Medieval Women Teaching Pack
Age Group: 13+
Length: 1hr 30 minutes
Developed by Elizabeth Biggs (University of York) and Jessica Knowles (University of York)
- Discuss students’ ideas about women and women’s roles in the Middle Ages
- Explore the lives of three classes of medieval women using primary sources
- Recognise the varied lives of medieval women (rather than seeing them as part of the ‘dark ages’).
The Middle Ages covers the years c.500-1500. This period has traditionally been seen as backward and superstitious, with women having a particularly bad time. It conjures up images of chastity belts, witch-burnings and repression. However this was not the case. Instead there are many examples of women wielding a considerable amount of political power, participating in burgeoning cultures of literacy and getting on with things during difficult periods such as the Viking Invasions or the Black Death.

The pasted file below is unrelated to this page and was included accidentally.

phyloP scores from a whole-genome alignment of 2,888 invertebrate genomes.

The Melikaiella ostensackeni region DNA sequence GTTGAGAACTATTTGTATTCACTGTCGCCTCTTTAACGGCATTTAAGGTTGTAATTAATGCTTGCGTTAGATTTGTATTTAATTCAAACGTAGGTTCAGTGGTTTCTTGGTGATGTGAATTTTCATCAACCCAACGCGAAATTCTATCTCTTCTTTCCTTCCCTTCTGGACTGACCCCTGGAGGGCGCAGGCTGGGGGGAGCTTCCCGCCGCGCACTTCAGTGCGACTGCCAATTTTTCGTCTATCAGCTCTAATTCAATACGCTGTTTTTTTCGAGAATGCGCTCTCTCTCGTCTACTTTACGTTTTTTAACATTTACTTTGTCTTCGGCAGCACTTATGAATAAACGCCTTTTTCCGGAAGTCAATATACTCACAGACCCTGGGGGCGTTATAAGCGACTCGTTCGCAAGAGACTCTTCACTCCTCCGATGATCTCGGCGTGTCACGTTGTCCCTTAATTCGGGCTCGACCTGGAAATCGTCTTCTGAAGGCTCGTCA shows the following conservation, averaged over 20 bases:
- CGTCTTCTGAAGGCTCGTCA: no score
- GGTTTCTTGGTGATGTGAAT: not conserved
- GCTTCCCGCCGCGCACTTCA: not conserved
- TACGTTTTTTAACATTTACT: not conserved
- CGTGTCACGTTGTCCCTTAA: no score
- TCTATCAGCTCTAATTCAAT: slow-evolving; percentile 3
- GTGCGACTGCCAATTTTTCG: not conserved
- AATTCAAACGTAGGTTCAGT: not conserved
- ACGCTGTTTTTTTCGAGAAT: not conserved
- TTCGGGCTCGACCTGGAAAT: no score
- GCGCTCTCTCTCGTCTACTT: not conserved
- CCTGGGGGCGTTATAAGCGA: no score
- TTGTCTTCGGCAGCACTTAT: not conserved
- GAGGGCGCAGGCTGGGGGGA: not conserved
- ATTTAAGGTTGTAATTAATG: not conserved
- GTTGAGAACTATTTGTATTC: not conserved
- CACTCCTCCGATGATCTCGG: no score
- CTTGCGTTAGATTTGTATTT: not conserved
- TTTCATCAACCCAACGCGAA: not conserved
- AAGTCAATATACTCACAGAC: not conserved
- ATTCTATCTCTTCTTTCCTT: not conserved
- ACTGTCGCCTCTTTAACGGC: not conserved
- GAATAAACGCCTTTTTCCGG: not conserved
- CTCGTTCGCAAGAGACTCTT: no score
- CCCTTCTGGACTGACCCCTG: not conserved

This session looks at the later Middle Ages from c. 1400 to c. 1510. This period was chosen because there are better sources for this part of the Middle Ages. It was one when women were expected either to marry or to become nuns. Some women, particularly widows, could exert considerable influence and run their own households, as well as own personal property. Many of the women we’ve featured in this session can also be seen acting for themselves within marriages or choosing who to marry. Education beyond basic literacy and the professions such as law or medicine were not open to women in this period, although there are always exceptions to any rule. Women could not be directly part of the political process, but as we shall see, could influence politics indirectly.
(Blog posts written by Elizabeth and Jessica on their experiences of teaching this workshop can be found here and here)
Portraits/Depictions of Elite Medieval Women